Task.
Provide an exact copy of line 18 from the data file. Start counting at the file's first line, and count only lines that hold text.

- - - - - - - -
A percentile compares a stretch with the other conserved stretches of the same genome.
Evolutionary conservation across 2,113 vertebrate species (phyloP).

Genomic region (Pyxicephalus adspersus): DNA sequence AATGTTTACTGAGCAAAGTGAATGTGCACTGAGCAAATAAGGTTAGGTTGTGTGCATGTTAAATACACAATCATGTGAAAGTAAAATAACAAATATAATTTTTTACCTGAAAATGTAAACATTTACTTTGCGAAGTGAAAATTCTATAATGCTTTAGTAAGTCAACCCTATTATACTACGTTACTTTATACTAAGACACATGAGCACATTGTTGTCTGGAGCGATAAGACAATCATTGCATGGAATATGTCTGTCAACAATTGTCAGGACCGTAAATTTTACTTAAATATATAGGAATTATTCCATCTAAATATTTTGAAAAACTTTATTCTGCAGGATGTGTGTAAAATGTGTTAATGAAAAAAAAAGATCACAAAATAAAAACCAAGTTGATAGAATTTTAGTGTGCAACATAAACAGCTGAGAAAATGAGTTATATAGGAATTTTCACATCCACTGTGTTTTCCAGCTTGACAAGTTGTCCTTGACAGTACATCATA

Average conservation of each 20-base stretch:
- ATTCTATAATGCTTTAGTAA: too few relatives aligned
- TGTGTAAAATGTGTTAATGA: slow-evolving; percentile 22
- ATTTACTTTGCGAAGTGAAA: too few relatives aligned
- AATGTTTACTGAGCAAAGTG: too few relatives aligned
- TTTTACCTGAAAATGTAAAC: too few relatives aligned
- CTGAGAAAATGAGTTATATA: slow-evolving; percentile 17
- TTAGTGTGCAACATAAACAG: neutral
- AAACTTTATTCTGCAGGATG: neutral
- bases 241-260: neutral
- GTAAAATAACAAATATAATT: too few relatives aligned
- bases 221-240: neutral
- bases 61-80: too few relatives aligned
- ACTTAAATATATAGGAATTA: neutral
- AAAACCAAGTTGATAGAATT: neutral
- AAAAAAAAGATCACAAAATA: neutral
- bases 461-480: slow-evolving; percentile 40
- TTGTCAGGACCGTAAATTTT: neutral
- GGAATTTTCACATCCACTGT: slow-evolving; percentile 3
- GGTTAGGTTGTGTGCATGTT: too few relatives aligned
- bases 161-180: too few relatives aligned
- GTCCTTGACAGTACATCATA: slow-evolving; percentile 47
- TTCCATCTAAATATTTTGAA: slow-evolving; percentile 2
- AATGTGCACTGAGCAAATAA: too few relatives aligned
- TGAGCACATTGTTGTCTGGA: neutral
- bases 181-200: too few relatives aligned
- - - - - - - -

- AAAACCAAGTTGATAGAATT: neutral